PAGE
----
Be Careful What You Wish For!

Voters don’t decide issues, they decide who will decide issues.

George Will

When Americans went to the polls in the November 2016 presidential election, they were for the most part, all bright-eyed and bushy-tailed up as they voted in huge blocks for the Republican Donald Trump with the view that he would rid Washington of all the political corruption and the shenanigan — drain the swam in Trump’s political speak.

However, today, the American populace is experiencing what may be best described as buyers’ remorse or cognitive dissonance.

Trump, some will say, may be a good real estate mogul, but certainly a Joshua of Biblical fame he is not.

Consequently, the masses are bewildered by their newly found wilderness experience as new policies are beginning to bite with more in the making.

Chief among these new policies are the Republican Tax reform and health care.

According to people in the know, the proposed new tax plans by the Republicans would not only raise taxes on the poor and the working class but would also send over 13 million people on the uninsured heap.

Of course, this now begs the question who among the political leaders will stand up for the poor and the working class.

The truth is the tax plan as proposed will certainly benefit corporate America, but the 99 percenters will be left to suck salt.

A tax reform under the pretext that corporate tax cut will lead to more investment and economic growth thus higher level of employment as well as an increase in wages have no bearing on reality on the ground.

The fact is trickle-down economics did not work for the fathers of the underclass, so why would it work for their children.

Renown economist John Kenneth Galbraith was right on the money when he stated, “trickle-down economics” had been tried before in the United States in the 1890s under the name “horse and sparrow theory.”

He wrote, “Mr. David Stockman has said that supply-side economics was merely a cover for the trickle-down approach to economic policy— what an older and less elegant generation called the horse-and-sparrow theory: “If you feed the horse enough oats, some will pass through to the road for the sparrows.”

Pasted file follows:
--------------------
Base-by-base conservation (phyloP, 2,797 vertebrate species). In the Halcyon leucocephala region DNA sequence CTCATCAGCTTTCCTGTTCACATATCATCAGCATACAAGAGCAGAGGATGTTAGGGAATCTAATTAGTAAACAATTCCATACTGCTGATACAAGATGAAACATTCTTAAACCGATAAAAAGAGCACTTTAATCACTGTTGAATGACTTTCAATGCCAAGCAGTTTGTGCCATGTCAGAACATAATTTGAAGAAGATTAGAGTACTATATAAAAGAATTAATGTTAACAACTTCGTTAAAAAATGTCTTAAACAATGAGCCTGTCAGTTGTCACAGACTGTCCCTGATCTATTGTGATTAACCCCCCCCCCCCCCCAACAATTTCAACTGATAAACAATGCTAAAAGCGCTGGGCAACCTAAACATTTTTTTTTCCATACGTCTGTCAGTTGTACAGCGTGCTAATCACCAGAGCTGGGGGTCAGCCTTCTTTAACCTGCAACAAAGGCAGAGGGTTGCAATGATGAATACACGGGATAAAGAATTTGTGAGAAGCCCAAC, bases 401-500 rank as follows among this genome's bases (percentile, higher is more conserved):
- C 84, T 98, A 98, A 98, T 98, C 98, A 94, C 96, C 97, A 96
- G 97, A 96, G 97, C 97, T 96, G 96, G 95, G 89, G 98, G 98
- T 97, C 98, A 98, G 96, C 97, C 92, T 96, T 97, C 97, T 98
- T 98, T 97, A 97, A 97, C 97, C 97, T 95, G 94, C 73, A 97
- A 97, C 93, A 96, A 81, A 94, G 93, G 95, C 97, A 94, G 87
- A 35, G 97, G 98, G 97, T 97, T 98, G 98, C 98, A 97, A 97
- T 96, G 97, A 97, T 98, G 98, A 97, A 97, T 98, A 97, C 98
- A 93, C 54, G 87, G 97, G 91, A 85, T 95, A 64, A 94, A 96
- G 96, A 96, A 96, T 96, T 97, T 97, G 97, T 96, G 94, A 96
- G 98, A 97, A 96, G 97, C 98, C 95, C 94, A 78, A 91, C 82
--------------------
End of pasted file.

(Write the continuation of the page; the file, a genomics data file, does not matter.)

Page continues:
Galbraith claimed that the horse and sparrow theory was partly to be blamed for the Panic of 1896.

That said, Galbraith is not alone in taking a dim view of trickle-down economics. In the 1992 presidential election, Independent candidate Ross Perot called trickle-down economics “political voodoo.”

Former U.S. President Bill Clinton back then also had this to say, “What I want you to understand is the national debt is not the only cause of [declining economic conditions in America]. It is because America has not invested in its people. It is because we have not grown. It is because we’ve had 12 years of trickle-down economics. We’ve gone from first to twelfth in the world in wages. We’ve had four years where we’ve produced no private-sector jobs. Most people are working harder for less money than they were making 10 years ago.”

Moreover, a 2015 paper by researchers for the International Monetary Fund argues that there is no trickle-down effect as the rich get richer.

Today, what Donald Trump and his merry men – the Republican leaders are trying to do is reinvent a theory that has been tried, tested, and failed.

What is even more heart-rending, the balancing act that is being proposed by these leaders would see taxes rise on average for every group with incomes under $75,000 a year; millions of people left without insurance and those who have will end up paying a higher premium, cut in Medicare and many social programs, along with a huge deficit amounting to over 6 trillion dollars over the next ten years.

Clearly, this is no time for the 99 percenters and leaders who have their interest at heart to be pussyfooting but ought to be making their voices heard loud and clear.

One of the penalties for refusing to participate in politics is that you end up being governed by your inferiors. — Plato

Yvad Billings, Readers Bureau, Fellow

Edited by Jesus Chan

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